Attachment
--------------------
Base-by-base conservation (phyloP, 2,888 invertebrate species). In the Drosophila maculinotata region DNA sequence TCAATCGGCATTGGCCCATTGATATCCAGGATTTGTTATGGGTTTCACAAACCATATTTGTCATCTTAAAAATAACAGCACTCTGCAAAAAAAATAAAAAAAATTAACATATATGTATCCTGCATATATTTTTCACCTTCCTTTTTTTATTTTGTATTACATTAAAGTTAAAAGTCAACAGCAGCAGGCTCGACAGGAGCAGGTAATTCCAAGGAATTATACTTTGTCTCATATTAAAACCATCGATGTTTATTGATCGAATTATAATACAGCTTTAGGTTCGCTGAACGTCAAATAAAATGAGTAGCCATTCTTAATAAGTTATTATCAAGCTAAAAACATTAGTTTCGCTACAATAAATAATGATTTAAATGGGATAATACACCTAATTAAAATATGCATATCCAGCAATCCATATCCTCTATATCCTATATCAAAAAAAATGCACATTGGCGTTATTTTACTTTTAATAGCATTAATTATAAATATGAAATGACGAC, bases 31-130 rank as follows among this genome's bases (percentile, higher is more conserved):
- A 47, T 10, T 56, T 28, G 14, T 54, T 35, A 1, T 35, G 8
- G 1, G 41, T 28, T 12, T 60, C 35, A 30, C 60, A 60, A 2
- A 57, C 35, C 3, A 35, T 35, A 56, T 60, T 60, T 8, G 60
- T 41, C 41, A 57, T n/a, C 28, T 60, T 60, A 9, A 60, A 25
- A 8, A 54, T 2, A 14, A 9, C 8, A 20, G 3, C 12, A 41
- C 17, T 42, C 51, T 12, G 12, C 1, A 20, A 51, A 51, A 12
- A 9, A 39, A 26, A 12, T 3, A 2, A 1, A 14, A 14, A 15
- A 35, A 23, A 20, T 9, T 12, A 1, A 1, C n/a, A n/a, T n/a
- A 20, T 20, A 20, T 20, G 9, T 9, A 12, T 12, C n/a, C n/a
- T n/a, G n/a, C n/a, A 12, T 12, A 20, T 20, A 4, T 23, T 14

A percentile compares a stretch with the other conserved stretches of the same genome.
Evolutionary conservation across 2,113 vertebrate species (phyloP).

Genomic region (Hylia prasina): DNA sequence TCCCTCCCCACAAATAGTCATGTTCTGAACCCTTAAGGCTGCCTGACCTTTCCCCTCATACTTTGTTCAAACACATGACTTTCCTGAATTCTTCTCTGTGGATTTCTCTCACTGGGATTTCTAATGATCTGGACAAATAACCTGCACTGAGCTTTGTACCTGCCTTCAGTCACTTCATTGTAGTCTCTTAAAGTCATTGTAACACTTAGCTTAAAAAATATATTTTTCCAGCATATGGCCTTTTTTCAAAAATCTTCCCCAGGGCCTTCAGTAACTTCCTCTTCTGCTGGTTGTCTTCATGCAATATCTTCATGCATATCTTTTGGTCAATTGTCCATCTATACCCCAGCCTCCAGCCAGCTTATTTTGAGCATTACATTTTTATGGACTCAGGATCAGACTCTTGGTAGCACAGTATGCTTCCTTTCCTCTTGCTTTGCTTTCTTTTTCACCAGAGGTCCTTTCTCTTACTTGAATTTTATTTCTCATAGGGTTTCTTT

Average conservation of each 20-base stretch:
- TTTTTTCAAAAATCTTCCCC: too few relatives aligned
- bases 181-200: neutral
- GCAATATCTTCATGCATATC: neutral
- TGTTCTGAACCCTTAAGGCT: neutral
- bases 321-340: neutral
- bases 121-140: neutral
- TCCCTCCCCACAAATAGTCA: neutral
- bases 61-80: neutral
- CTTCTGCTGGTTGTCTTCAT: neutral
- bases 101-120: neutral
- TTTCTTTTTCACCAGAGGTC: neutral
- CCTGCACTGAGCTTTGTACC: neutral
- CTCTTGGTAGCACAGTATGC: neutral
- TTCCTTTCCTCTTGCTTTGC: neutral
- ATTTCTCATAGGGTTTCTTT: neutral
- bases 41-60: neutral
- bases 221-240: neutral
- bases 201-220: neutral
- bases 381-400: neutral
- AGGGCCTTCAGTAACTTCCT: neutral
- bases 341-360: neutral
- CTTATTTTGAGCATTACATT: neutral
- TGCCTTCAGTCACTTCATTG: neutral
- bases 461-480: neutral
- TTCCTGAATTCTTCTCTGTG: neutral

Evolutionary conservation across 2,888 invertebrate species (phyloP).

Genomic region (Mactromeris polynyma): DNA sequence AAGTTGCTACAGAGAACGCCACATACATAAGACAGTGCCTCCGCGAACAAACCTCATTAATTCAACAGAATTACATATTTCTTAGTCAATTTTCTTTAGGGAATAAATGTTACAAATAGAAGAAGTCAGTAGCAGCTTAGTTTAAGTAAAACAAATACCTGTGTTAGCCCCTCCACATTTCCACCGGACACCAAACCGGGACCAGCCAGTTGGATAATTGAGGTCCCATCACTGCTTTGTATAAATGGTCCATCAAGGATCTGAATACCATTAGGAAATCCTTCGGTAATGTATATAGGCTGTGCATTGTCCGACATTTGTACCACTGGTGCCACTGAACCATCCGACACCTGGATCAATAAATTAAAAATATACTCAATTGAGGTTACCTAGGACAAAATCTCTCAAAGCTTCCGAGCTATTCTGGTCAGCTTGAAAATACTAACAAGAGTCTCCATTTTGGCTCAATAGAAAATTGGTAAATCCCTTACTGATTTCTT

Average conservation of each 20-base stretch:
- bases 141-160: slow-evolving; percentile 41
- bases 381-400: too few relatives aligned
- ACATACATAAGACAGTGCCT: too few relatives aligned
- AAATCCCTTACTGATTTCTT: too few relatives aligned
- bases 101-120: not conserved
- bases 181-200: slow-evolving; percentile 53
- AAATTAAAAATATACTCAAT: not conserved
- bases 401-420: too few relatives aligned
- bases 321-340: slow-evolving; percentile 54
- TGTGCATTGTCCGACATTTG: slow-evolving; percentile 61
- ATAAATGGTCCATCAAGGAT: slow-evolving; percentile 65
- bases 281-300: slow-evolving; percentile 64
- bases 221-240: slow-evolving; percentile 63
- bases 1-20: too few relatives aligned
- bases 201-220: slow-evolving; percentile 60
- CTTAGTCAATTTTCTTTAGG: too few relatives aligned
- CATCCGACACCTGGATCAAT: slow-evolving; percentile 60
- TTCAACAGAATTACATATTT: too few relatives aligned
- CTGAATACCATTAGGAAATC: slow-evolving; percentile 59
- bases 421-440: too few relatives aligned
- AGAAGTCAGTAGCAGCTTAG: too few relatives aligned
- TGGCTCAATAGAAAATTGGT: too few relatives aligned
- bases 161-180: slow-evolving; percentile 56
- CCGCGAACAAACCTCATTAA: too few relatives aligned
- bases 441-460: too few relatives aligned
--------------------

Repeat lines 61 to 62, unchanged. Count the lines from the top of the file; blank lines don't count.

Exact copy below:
- TTCAACAGAATTACATATTT: too few relatives aligned
- CTGAATACCATTAGGAAATC: slow-evolving; percentile 59